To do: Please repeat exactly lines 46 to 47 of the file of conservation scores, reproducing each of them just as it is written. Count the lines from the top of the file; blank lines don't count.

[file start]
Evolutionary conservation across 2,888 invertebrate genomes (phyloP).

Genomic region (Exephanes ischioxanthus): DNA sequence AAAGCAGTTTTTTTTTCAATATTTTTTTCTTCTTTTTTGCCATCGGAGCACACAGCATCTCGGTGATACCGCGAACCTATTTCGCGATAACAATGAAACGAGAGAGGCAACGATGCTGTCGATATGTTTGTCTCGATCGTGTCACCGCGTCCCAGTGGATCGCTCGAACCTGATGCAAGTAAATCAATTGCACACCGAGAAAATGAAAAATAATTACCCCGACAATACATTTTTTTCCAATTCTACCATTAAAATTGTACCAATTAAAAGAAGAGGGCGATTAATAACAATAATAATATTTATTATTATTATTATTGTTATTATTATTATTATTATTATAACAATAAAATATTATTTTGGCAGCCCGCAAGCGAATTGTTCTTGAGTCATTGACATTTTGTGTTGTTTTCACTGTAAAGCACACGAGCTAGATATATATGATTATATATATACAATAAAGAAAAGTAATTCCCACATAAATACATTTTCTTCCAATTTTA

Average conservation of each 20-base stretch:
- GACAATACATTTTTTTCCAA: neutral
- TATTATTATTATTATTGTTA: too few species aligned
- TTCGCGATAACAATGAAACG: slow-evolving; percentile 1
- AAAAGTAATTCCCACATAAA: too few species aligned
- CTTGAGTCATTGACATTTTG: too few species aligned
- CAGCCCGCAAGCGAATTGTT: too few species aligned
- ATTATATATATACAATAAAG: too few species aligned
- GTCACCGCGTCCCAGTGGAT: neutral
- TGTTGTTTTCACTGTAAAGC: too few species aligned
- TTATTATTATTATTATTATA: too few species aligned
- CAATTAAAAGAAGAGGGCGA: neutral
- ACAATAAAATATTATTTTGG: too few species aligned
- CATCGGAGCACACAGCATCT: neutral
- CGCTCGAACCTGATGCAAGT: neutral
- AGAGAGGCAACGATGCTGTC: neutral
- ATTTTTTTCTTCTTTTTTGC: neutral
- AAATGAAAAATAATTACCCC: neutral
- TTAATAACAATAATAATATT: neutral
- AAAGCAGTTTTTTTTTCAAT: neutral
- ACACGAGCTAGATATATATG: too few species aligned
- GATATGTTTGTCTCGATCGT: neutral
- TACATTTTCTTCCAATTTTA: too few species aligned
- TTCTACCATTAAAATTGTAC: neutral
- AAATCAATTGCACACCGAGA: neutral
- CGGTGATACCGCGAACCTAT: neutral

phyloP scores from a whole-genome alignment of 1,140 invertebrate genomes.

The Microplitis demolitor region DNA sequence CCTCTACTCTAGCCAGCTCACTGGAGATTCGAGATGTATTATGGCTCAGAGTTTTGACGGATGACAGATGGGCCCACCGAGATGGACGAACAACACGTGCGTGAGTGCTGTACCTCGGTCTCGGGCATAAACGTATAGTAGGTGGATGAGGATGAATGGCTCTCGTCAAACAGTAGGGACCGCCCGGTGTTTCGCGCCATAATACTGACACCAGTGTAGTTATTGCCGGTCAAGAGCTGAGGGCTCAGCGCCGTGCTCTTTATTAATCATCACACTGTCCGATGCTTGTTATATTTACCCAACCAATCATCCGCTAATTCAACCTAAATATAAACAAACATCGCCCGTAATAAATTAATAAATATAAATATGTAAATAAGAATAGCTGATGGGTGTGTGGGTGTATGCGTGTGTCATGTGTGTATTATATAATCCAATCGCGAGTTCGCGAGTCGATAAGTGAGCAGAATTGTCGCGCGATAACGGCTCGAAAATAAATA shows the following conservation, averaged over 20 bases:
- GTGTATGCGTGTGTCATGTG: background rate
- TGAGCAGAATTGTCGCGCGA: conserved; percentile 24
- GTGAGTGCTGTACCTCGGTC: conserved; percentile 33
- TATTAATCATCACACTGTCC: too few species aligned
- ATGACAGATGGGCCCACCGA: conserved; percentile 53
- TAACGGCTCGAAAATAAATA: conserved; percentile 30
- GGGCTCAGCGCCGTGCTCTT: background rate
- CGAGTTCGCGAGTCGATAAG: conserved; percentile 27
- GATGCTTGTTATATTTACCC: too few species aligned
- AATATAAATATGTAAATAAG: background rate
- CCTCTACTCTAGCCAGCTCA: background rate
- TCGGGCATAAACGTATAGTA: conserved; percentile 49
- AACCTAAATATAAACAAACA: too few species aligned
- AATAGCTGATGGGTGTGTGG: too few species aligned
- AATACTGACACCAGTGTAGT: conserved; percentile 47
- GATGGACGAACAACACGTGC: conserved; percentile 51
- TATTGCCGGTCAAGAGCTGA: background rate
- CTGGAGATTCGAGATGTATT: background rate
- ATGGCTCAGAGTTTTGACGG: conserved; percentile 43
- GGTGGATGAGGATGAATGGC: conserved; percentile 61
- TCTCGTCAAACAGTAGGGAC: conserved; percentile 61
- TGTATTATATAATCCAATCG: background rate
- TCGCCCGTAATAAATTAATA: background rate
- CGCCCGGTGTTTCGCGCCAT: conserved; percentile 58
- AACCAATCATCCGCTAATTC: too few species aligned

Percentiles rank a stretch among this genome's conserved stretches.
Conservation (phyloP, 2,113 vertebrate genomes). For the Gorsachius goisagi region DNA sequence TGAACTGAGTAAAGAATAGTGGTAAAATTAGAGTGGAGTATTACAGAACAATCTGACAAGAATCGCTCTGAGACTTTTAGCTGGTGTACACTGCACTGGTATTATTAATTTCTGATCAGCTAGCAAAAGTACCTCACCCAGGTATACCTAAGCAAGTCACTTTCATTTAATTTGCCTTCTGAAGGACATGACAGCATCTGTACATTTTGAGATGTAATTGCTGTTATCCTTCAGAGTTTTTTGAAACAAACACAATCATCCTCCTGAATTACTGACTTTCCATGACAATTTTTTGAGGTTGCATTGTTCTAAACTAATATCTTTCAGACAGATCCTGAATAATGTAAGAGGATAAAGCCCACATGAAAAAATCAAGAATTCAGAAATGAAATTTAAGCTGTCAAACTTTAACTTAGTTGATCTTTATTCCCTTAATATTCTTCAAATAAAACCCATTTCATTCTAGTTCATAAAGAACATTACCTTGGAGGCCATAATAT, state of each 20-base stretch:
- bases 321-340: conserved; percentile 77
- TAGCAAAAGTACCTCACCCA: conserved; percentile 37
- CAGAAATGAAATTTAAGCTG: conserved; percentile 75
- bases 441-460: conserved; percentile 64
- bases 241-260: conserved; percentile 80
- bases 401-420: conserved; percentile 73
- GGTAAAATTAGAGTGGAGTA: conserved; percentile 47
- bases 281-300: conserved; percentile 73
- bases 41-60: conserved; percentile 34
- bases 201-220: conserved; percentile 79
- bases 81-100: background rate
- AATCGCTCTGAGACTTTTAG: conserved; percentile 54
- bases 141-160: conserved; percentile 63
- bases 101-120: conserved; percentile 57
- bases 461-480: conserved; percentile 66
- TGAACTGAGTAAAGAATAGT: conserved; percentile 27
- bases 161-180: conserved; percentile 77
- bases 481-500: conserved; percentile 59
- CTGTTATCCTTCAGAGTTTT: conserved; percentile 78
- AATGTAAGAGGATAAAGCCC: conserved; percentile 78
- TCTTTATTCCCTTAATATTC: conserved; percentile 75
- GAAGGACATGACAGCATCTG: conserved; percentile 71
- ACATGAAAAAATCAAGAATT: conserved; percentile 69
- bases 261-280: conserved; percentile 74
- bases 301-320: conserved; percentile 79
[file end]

- GATGGACGAACAACACGTGC: conserved; percentile 51
- TATTGCCGGTCAAGAGCTGA: background rate